Working Women During World War Ii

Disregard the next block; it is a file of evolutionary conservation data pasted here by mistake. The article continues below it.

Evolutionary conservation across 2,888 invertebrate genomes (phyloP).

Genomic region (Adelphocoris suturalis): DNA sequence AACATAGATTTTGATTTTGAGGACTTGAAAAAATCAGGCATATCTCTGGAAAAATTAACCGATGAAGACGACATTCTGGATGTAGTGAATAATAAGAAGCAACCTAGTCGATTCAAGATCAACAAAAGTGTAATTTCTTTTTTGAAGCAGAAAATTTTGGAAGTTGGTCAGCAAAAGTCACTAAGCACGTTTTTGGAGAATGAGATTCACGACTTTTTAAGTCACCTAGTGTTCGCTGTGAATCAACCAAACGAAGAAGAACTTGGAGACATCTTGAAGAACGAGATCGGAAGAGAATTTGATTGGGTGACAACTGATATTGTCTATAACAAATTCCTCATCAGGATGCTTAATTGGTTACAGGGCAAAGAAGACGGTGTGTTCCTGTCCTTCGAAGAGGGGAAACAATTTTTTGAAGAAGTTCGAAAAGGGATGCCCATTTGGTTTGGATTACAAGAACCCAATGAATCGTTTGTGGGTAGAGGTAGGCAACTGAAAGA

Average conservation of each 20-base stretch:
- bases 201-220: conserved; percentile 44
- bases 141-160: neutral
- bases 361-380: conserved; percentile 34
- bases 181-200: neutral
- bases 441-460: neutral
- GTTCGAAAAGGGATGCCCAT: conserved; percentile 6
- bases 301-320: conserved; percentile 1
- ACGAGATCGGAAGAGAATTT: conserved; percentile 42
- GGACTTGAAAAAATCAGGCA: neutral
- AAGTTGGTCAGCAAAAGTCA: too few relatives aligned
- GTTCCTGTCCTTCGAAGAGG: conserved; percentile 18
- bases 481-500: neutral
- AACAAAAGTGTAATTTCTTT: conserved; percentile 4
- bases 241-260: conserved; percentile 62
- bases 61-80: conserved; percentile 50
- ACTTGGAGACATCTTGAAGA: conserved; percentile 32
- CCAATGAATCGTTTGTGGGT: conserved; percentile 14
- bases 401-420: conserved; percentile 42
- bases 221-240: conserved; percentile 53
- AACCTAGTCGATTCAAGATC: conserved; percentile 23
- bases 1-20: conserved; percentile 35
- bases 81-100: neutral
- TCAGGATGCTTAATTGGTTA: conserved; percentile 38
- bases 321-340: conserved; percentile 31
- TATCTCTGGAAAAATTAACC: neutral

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Women made up 49.83% of the nation’s 132 million jobs in June of 2009; for the first time in American history, “Women are on the verge of outnumbering men in the workforce for the first time, a historic reversal caused by long-term changes in women's roles and massive job losses for men during this recession” (Cauchon). Just as the current recession has impacted the way that women exist in the workforce, so too did past national events influence women’s roles in the workplace. In the early twentieth century, it was rare for women to work outside of the home; World War II, with its incredibly high draft rate, left a labor gap in the United States that made it necessary for women to enter the workforce in record numbers. Although many women were discriminated against in various industries, especially women of non-white ethnic and racial backgrounds, the changes that occurred in the 1940s laid the groundwork for allowing women to become a vital part of the workforce. Prior to World War II, the workforce consisted primarily of male workers. During this time, women who participated in the workforce were usually young and unmarried and held clerical and teaching positions--positions which lacked training or opportunity for advancement. As Sharpless and Rury note, approximately 80% of women in the workforce were unmarried: “the vast majority of working women were young, unmarried, and lived with their parents. Work, for all but a small minority, was a supplement to family income. It seldom went beyond a short interim period between adolescence and marriage (3-5 years average)” (324-5). When a working woman was married, she would typically leave the workforce to play the role of the homemaker, while her husband was responsible for financially supporting their household: “For nearly all working-class women, marriage and a family were seen as the most important goals in their lives. Their options for employment and, therefore, the character of their working-class militancy, were conditioned by the short-term nature of their workforce experience and the continuing influence of the (parental) home environment.” (Sharpless and Rury 325). During this time period, women’s interaction in the workforce was curtailed by marriage, since their primary role was seen as being mothers and wives. During the 1920’s, the amount of women who married and decided to remain in the workplace increased dramatically. Between 1930 and 1950, as more women graduated with their high school diplomas and colleges began accepting more women, and as the demand for clerical positions increased, women came to hold more respectable and steady positions. Yet, women usually worked out of necessity to help add to their husband’s income, rather than for their own personal gain or to advance in a career (DuBois and Dumenil 548-49). As mentioned above, one key event that changed the demographics of the workforce between 1930 and 1950 was World War II; the war was a major stepping stone which integrated women into the workforce. It was the catalyst for the changes which happened with the labor shortages created when American men were drafted during the war. This labor shortage created a demand for women workers to play an important role in the once male dominated professional, military, and manufacturing positions. In order to enable the Allied victory, gender and racial prejudices in the once-male dominated work force altered as the nation temporarily united in this time of crisis. Although the American military originally opposed the integration of women into the service, pressure from women’s groups and the demand for military recruits helped pave the way for the admission of female recruits (DuBois and Dumenil 545-46).While some women serving in the military worked as welders, mechanics, and other gender bending positions, most worked in socially accepted female positions: positions such as clerks, telephone operators, nurses, etc. While Nursing is a professional...
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